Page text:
Karas: A Brief Review
Karas, or Karasu, literally “the crow,” is a fast-paced anime series of six installments that mixes Japanese folklore wonderfully with the face of present dayJapan.
The anime opens with a fighting scene that demands the attribute epic: there are katanas, but also something that looks decidedly more mecha, and the combination of the two strikes me as a full success. The fusing of 2D and 3D animation techniques that was used in the making of Karas creates a world that feels real, tangible, but that is only part of why I would readily call Karas the best anime series I have seen in a long time.
Firstly, there is an atmosphere that is both dense and ominous but also bright and beautiful. I do not want to spoil the story here, but this is Fae Awareness Month, so we do expect this world and another one to overlap at times; in Karas, this color contrast between super bright and shades of gray is one of the ways this is done for the viewer, and the effects are quite impressive.
Secondly, the plot easily won me over. Admittedly, the references to Eastern traditions are strong and may make it harder for the Western viewer to get every nuance of the story, but the basic idea–a fight good against evil–is one we can all relate to. In Karas, this fight is taken to the Between, if you will, the world of the Fae, or youkai in Japanese, but it inevitably escalates, drawing in humans as well, in the end all inhabitants of the fictional version of Tokyo the story is set in. The “karas” in the show is the term for the one caught between worlds and here that person is seen from two extremes, for Otoha is that kind of selfless hero, willing to make a sacrifice for the greater good, and Eko, poisoned by the temptation of power of the Otherworld, is just a perfect portrayal of any antagonist.
And so the story unfolds, not unlike a good Greek drama (and there even are some references to Greek mythology). A side story that is mainly set in the here-and-now world, or the human world as it were, ads a few comic elements as well as a quirky allusion to The X-Files.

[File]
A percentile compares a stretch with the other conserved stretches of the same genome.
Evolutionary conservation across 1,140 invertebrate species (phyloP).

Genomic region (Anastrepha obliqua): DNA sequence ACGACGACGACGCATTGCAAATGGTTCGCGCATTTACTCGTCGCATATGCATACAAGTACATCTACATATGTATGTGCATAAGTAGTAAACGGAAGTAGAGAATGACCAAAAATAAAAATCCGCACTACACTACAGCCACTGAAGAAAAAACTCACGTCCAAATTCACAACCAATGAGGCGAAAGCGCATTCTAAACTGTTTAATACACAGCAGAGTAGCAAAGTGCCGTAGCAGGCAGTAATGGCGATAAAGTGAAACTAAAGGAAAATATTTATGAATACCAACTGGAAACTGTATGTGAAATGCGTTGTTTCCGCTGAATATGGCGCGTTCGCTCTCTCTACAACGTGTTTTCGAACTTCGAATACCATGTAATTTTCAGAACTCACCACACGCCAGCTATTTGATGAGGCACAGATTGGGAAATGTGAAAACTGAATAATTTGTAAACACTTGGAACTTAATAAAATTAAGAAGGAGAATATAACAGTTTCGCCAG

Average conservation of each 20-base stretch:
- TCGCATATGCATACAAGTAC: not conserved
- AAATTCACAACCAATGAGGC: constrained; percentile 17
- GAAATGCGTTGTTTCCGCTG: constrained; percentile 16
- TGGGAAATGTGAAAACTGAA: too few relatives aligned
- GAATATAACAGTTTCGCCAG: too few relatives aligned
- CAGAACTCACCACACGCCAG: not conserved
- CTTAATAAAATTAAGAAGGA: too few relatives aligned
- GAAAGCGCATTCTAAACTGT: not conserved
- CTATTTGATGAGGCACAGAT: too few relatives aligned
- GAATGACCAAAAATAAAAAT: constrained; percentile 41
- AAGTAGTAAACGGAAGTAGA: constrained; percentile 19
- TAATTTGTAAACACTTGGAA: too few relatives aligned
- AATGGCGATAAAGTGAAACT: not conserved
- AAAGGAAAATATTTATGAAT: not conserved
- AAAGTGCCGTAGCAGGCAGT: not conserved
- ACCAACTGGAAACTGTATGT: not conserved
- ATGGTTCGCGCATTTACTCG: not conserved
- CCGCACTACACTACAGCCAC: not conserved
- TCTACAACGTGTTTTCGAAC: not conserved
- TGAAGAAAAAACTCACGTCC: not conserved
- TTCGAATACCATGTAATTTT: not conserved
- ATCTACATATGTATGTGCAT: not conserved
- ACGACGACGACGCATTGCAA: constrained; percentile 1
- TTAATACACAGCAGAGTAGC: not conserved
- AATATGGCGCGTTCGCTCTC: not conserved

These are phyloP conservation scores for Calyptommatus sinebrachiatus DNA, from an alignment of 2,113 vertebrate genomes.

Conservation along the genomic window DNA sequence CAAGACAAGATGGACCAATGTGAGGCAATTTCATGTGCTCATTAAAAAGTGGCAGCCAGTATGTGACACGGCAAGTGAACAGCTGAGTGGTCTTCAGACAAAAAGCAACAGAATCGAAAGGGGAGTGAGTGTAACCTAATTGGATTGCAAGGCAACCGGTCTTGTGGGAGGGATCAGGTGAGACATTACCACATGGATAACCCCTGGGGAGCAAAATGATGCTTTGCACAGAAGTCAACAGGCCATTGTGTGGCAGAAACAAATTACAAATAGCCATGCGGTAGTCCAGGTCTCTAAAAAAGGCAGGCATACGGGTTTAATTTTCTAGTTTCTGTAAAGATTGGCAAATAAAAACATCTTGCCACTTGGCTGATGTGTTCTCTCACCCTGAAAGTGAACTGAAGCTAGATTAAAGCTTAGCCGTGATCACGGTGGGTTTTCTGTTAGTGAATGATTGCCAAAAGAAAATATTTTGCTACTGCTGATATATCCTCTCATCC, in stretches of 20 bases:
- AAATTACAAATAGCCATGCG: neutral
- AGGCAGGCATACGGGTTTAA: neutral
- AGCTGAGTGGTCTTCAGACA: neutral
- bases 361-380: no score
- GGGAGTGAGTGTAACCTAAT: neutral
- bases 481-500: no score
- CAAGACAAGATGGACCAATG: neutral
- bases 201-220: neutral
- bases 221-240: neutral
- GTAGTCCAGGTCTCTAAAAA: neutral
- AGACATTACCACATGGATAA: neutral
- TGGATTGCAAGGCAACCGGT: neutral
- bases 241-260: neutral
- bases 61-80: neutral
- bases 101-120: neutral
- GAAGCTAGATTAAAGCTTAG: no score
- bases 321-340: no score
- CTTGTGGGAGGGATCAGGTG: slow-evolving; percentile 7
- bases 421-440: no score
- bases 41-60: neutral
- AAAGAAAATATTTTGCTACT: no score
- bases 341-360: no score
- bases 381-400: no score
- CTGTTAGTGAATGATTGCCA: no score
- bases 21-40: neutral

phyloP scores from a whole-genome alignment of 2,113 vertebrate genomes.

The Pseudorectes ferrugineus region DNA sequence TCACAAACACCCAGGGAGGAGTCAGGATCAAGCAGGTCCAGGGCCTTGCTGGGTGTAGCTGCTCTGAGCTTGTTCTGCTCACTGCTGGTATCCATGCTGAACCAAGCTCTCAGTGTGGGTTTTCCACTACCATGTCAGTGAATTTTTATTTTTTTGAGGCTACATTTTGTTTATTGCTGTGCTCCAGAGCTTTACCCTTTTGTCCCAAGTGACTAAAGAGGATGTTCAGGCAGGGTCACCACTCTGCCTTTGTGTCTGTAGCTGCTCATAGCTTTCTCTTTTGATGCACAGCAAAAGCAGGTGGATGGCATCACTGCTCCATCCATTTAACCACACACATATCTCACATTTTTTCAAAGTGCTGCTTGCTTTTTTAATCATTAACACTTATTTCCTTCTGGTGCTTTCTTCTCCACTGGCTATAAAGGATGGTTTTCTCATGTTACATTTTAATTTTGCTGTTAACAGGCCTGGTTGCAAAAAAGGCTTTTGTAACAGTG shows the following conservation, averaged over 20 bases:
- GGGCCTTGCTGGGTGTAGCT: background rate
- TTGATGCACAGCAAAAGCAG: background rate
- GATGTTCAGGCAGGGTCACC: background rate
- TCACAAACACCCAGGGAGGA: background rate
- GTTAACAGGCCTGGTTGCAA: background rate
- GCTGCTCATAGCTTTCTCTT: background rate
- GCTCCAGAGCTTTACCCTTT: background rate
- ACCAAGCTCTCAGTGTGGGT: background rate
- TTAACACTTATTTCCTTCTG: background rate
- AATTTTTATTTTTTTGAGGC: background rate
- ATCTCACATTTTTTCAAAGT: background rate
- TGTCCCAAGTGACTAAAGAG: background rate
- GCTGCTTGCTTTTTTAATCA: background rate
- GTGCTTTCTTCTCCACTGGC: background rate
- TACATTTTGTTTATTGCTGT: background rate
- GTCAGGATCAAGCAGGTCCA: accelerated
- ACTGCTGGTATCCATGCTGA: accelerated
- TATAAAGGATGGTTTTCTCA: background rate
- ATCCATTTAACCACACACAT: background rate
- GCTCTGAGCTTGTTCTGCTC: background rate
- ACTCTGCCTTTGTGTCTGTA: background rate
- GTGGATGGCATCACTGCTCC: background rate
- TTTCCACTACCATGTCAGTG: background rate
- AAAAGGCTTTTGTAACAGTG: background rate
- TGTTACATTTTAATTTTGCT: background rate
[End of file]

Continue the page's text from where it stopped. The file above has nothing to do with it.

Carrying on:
To conclude, Karas has something to offer all viewers, no matter what their background is. The fighting scenes alone make the six episodes good entertainment, the backstories and plot developments answer all calls for drama and catharsis, and folkloristic and mythical elements show a successful modern interpretation of a cultural tapestry that is much less faded than we might think. Throughout, a strong sense for pace makes sure the viewer is never bored with either too much action and fighting scenes or the lack thereof. Karas, I believe, invites you to explore the flip side of human desires, and in doing so the show does not pull any punches and must thus be highly recommended.
Alexandra Seidel is a Rhysling nominated poet, writer, and editor. She has a powerful affection for the unreal and strange, the weird, the wicked, and naturally, the beautiful. She loves speculative writing because all these things come together there with the power to create universes. Oh, she also likes tigers, who doesn’t.
Alexa’s work has appeared in Jabberwocky, Strange Horizons, Goblin Fruit, and elsewhere. Her first book, “All Our Dark Lovers,” is forthcoming in 2013 from Morrigan Books. She is the poetry editor for Niteblade and the managing editor of Fantastique Unfettered. You can read her blog (which she really tries to update once or twice a month) at www.tigerinthematchstickbox.blogspot.com or follow her on Twitter @Alexa_Seidel.